MIKE'S MONTHLY MUSES
Welcome to this edition of 'Muses' concerning the on and off the field activities of Consett C.C. together with the writer’s associated memories and ramblings.
Indoor Senior Nets are in full swing, Junior training is underway, a pre-season friendly has been arranged and, as I write, the weather is definitely cricket weather! The pessimist [or is it the realist?] inside me is telling me that there will be many hiccups before the season actually starts but I will enjoy the current state of affairs for as long as it lasts.
Thanks must go to one of the Club’s longest-serving members, Keith Horn, for devising and presenting a most enjoyable Quiz Night at the beginning of February. The event attracted a decent number of members, wives and friends most of whom fell into the category of ‘mature’. Keith’s questions covered a wide area of subjects to test the little grey cells. Everyone present had a good evening even though the weather outside was inclement. Thanks again Keith.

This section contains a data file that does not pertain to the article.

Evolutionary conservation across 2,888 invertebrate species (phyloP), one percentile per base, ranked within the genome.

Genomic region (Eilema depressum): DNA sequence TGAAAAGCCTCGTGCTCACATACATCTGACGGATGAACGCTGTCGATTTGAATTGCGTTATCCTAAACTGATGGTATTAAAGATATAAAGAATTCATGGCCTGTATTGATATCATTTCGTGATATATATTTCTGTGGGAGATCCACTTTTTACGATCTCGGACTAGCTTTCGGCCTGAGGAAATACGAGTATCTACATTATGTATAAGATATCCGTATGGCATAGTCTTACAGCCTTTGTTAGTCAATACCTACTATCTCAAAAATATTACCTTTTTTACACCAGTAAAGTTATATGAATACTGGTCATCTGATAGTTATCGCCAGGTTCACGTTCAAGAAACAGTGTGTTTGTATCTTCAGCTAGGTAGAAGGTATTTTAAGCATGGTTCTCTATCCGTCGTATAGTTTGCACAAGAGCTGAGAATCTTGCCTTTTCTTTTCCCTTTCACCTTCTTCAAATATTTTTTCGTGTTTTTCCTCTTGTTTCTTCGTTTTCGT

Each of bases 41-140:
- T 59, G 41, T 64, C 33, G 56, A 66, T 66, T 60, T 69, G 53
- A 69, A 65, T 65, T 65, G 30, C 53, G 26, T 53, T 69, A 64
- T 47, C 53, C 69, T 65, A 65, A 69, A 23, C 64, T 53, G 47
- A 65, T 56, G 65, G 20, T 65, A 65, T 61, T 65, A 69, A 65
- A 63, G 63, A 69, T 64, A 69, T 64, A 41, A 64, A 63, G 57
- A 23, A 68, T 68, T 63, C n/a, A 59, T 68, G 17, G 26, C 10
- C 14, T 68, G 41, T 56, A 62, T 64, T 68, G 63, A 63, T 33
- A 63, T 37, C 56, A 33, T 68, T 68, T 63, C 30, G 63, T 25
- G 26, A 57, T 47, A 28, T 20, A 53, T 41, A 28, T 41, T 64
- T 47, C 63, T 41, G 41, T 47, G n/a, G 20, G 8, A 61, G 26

The Senior Nets are being held at the Louisa Centre, Stanley [good facilities and terms] and have attracted several new players. Among their number are a few visitors from overseas whose eligibility to be registered to play in the League has yet to be confirmed. Hopefully acceptance will be granted. It would be a first for the Club to have a South African and/or a New Zealander in the Club. In recent years the Club has had a succession of overseas players in its ranks. Many readers, however, may be surprised to learn that the Club had the pleasure of fielding an amateur overseas player way back in the early 1970s. He was Fez Khan, a surgeon based at Shotley Bridge Hospital, who played in a few matches for the 1st Team. One reader in particular, Club Life Member Walter Armstrong, will remember Fez extremely well. One of my first appearances for the 1st Team was at Seghill. This was the match when the Club batted first on a sporty wicket, was dismissed for a meagre total of sixty-odd before bowler supreme, Colin Leedham, ravaged the Seghill batting line-up to win the match by a dozen or so runs. ‘Sporty’ it certainly was. I went out to bat following the retirement through injury of Walter who had been hit in the face by a ball which had reared up from off a good length. Readers will recall that Walter wore spectacles. I remember that the Seghill fielders were picking up minute pieces of Walter’s lenses as I was taking guard. Walter had sustained a nasty cut around the eye. However, Walter being Walter, took to the field after the tea interval with Elastoplast over the offending area and the promise that Fez would ‘patch’ him up after the match. Fez’s suturing skills were put into practice at the Hospital that evening and, if memory serves me well, Walter was able to take up his regular spot in ‘The Cricketers’ that same evening. Hopefully, Walter will put me right if I have omitted any salient points from that account.